If U.S. and Chinese aircraft carriers were to clash, the U.S. Navy would win.
And who makes that prediction? A Russian military expert.
Konstantin Sivkov, a member of the Russian Academy of Rocket and Artillery Sciences, argues that superior U.S. reconnaissance capabilities would trump China’s advantages in hypersonic missiles.
Sivkov lays out a sort of wargame for an America vs. China carrier clash that seems based on the World War II carrier battles between America and Japan, particularly the Battle of Midway. Those battles tended to be nail-biting, knife-edge affairs where victory or defeat rested on which side first spotted the other side’s carriers, and then dispatched an airstrike against the vulnerable flattops.
“The key role that determines the course and outcome of hostilities at sea in modern conditions is played not so much by the power and quantity of strike weapons, but by the capabilities of the reconnaissance system on an ocean theater of operations,” Sivkov writes in the Russian defense publication Military-Industrial Courier. “Surpassing the enemy in this respect, the U.S. Navy is able to significantly level the superiority of the Chinese in hypersonic anti-ship missiles.”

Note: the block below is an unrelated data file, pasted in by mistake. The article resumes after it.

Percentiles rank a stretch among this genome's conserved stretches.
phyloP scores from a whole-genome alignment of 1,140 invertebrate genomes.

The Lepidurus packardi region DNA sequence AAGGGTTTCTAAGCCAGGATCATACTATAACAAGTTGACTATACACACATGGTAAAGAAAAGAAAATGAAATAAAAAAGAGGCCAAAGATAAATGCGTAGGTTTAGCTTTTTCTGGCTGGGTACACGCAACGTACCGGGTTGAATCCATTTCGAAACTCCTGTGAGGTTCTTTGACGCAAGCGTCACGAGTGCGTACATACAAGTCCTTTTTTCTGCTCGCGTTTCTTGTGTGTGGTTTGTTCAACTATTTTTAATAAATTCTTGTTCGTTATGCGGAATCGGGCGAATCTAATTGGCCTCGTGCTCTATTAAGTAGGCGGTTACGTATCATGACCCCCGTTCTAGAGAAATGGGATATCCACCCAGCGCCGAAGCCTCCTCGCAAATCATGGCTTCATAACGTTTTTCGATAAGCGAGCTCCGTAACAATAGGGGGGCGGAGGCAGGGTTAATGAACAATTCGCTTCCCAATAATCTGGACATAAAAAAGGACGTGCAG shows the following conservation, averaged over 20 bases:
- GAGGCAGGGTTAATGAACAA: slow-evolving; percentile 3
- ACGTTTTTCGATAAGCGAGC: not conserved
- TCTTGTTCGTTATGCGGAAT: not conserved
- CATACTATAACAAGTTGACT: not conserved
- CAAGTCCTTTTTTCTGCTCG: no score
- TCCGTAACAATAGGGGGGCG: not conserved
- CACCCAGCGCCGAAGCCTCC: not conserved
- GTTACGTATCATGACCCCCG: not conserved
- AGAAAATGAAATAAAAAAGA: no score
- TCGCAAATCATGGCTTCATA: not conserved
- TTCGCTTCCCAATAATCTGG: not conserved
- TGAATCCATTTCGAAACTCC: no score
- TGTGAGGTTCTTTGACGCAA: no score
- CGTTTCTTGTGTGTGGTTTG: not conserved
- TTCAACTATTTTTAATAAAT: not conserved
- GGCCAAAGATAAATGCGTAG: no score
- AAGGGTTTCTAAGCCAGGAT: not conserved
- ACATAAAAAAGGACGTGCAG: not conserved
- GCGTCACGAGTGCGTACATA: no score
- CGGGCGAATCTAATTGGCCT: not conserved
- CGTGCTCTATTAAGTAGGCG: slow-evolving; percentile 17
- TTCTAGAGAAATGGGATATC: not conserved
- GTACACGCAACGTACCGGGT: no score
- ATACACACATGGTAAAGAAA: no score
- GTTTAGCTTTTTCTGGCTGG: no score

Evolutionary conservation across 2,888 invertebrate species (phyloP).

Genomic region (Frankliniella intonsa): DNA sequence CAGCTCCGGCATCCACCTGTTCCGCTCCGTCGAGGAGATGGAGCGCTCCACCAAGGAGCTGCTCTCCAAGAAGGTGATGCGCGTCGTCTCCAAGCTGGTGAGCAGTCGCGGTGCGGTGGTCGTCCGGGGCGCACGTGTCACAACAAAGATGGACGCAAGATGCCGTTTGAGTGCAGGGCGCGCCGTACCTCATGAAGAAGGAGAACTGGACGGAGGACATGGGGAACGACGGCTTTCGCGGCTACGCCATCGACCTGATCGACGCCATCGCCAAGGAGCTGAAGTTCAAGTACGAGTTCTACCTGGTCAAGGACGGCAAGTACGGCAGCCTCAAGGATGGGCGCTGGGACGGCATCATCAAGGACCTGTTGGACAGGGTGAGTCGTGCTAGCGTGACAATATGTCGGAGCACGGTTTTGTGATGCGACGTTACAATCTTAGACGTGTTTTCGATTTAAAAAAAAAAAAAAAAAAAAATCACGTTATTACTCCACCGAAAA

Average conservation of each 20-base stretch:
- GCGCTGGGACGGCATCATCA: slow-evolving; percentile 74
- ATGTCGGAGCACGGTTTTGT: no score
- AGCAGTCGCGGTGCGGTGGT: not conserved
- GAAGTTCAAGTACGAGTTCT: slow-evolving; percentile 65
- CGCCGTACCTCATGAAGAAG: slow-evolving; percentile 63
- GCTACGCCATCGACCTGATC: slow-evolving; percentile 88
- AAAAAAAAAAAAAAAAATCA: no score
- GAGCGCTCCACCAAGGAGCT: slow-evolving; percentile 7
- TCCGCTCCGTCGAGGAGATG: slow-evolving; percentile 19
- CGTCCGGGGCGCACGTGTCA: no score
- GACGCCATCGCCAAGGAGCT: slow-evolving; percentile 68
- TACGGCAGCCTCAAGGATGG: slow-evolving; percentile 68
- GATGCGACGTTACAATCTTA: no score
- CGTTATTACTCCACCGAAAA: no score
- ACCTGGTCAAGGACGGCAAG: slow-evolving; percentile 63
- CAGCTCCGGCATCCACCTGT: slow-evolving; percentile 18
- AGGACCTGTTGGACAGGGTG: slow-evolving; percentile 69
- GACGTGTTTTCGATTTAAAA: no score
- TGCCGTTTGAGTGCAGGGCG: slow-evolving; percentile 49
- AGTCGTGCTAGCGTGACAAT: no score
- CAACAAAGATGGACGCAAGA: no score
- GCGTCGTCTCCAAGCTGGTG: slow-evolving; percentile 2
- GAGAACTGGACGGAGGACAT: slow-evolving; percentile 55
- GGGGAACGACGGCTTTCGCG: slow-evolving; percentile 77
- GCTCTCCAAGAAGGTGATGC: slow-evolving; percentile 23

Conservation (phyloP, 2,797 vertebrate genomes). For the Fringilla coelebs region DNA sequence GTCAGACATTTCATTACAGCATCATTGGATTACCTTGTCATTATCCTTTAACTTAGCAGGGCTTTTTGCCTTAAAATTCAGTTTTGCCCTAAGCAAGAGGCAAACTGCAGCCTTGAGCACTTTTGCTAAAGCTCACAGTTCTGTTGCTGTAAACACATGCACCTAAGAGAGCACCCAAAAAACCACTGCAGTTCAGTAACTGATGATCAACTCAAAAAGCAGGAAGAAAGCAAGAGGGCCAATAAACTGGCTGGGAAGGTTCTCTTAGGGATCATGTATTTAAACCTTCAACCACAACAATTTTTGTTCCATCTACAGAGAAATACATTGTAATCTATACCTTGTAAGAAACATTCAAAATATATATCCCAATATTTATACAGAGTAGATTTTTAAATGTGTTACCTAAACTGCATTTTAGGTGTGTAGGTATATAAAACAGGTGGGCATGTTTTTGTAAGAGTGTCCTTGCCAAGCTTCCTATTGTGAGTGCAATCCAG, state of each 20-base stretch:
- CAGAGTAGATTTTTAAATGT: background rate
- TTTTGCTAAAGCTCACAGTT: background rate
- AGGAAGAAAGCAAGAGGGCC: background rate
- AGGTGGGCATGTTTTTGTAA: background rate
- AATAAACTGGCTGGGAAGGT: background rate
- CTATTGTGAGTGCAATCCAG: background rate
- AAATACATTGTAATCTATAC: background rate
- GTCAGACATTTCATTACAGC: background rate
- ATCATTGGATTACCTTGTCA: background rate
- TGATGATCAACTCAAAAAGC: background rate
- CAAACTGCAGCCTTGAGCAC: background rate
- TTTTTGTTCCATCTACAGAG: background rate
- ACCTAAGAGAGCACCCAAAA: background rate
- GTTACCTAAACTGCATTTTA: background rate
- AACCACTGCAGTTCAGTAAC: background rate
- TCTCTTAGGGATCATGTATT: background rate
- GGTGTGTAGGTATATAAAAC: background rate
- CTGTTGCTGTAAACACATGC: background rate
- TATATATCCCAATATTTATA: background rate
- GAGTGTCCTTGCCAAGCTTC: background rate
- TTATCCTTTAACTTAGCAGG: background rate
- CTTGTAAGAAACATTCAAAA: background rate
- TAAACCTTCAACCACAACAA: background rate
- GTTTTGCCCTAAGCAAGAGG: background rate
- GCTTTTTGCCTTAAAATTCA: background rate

While the U.S. has by far the greatest carrier fleet in the world, China already has one carrier, is almost ready to sail another, and may eventually build a half-dozen or more to assert Chinese power in the Western Pacific and beyond. That leaves Russia, a traditional land power that has just one carrier (now out of commission after a dockyard accident), as something of an interested bystander in carrier warfare.